Giles Scott admitted teammate Pete McCoy deserved a share of the plaudits after claiming Finn gold at the Princess Sofia Trophy in Palma.
With Scott’s Finn becoming damaged during the regatta, the world and European champion turned to the injured McCoy for help.
McCoy duly lent his compatriot his Finn and Scott never looked back, heading into the medal race with an 11-point lead at the top.
Scott was quick out of the blocks in the medal race, leading at the first windward mark and holding his lead from thereon in to claim the victory and defend his regatta title, although he insisted the success was all down to his teammate’s generosity.
“It’s been pretty trying to say the least, but I think actually it’s been pretty trying for a lot of us Finn sailors,” said Scott, who is now unbeaten in the last 18 months.
“It’s been pretty difficult out on the course that we’ve been racing on, and on top of the conditions I’ve had a bit of damage to my boat, but it’s going off to Poland to be fixed and it’ll be ready for Hyeres which I’m pretty happy about.
“I certainly owe [Pete] one. I’m not going to say it’s been convenient because poor old Pete’s pretty injured at the moment, but it was very nice of him to lend me his boat.
“It was good to see how I could go in a different boat. Finns are very personal, so to be able to use someone else’s and still come away with the regatta win, you have to take some positives from that and it’s all good practice.
“I feel that things haven’t really gone my way this week so to come away with the victory is pretty good.”
Elsewhere, there were silver medals for Alison Young in the Laser Radial, John Gimson and Hannah Diamond in the Nacra 17 and Luke Patience and Elliot Willis in the 470 Men’s event, with Hannah Mills and Saskia Clark sealing bronze in the 470 Women’s class.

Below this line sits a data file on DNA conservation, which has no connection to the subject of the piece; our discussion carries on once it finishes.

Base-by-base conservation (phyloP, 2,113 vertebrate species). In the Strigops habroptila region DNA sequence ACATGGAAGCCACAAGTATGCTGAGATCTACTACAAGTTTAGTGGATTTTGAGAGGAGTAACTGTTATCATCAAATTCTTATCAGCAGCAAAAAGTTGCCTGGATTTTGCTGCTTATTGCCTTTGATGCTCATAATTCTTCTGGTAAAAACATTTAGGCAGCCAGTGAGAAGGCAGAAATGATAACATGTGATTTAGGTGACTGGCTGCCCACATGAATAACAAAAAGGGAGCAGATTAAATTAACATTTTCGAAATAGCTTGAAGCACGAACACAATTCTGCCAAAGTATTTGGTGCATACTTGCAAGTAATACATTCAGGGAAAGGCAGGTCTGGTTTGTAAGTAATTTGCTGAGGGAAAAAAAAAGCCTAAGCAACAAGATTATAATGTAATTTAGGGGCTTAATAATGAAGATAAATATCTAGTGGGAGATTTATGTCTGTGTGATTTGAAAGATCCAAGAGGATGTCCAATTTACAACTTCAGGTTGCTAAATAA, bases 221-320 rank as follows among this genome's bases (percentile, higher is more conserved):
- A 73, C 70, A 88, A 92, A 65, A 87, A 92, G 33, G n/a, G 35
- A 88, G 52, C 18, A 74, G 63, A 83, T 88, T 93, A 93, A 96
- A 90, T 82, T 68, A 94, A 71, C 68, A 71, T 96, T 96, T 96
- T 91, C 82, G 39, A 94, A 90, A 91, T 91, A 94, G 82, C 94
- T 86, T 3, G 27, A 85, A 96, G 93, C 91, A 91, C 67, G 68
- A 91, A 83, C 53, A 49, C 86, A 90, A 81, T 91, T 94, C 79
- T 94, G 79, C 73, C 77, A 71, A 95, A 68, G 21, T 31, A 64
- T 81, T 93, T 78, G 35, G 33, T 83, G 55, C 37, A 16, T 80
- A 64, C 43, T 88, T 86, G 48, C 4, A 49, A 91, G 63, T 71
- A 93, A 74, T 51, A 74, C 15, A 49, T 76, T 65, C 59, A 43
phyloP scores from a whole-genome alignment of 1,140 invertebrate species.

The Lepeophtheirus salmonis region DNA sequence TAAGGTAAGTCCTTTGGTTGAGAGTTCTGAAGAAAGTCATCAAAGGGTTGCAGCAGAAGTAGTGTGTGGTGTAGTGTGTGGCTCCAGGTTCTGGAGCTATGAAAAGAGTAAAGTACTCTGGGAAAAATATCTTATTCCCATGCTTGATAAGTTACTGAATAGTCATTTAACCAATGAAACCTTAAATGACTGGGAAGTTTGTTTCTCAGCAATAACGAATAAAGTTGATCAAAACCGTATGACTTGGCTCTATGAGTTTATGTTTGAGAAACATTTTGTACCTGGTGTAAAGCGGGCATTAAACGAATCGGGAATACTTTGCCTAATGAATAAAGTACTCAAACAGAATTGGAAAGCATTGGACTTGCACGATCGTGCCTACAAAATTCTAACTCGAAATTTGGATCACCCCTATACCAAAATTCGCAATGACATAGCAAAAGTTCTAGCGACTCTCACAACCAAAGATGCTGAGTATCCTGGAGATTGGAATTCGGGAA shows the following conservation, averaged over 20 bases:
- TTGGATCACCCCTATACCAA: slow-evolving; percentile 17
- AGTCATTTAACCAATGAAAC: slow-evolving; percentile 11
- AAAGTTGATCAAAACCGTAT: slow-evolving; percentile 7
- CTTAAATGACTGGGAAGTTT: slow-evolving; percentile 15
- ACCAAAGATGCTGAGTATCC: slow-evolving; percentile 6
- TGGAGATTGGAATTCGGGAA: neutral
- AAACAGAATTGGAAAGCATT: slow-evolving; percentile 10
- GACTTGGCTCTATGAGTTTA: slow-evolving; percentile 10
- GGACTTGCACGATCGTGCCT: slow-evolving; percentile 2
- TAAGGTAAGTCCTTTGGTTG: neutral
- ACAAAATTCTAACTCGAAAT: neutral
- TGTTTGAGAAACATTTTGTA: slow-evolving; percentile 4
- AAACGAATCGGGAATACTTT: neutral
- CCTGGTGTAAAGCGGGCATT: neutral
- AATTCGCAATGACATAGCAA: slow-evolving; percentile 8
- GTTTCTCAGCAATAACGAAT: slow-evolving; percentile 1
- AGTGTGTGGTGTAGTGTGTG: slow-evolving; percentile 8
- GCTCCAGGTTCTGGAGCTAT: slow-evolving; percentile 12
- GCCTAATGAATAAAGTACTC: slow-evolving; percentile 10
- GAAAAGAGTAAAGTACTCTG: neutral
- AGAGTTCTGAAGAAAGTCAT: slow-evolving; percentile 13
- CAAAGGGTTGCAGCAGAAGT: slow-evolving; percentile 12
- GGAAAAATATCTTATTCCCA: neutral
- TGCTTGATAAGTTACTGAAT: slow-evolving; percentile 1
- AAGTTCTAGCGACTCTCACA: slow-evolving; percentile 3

With gold already won by French world champions Billy Besson and Marie Riou, Gimson and Diamond were out to protect their silver medal position in the final ten-boat race for the multihull fleet. A sixth place in the race was enough to do just that, and Diamond was delighted with their progress as a new pair.
“We’re so happy! It was a really good medal race for us, and we did exactly what we had to do,” Diamond explained.
“I feel we sailed really well for our first medal race together, and picked up a load of things that we need to work on which I’m excited about.
“We’re really happy with the progress that we’ve made together, and John’s done a great back on the helm again.
We know the mistakes we’ve made and we don’t feel like we’re the finished product yet, so we’re really excited about the next couple of events and working through those areas we’ve identified ready for the big summer events.”
Young was in a similar position in the Laser Radial medal race. Belgian Evi Van Acker had already secured the regatta win, leaving Young to protect her silver which she managed to do successfully, finishing fourth in the medal race.
“It’s been a pretty solid week and some things have moved forwards, which is pleasing, and there are some learning points to take on to the rest of the season.,” Young said.
“Evi had a great week, and really well done to her. Today I was just trying to go out and win the medal race.
“There were two boats behind me that I had a little bit of a gap on but I just tried to sail a good race and try to win it. Fourth at the end was OK.”
Patience and Willis attempted to overhaul their Argentine rivals Lucas Calabrese and Juan de la Fuente at the start of 470 Men’s finale in a bid to wrestle gold from them, but it was not to be in the painfully light winds that befell their medal race.
The British pairing finished seventh in the race ahead of the Argentinean Olympic bronze medallists in eighth, but it was not enough to reduce the 11 point deficit.
Willis said: “The approach was to try and engage him as close to the start as possible, to try and inflict a penalty on him. We gave it a good go, but it was pretty hard to do in those conditions.”
And in the 470 women’s event, Mills and Clark held on to overall third in what Mills described as a ‘hideous race’, beset by wind shifts and fluctuating pressure across the course.
“The wind was tracking right the whole time, but the pressure would come down a bit randomly and sometimes the left would just get the pressure first and sail round everyone on the right,” the Olympic silver medallist explained.
“There were place changes all over and quite weirdly we all ended up bunched together on the last run for a quite exciting finish!”
© Sportsbeat 2015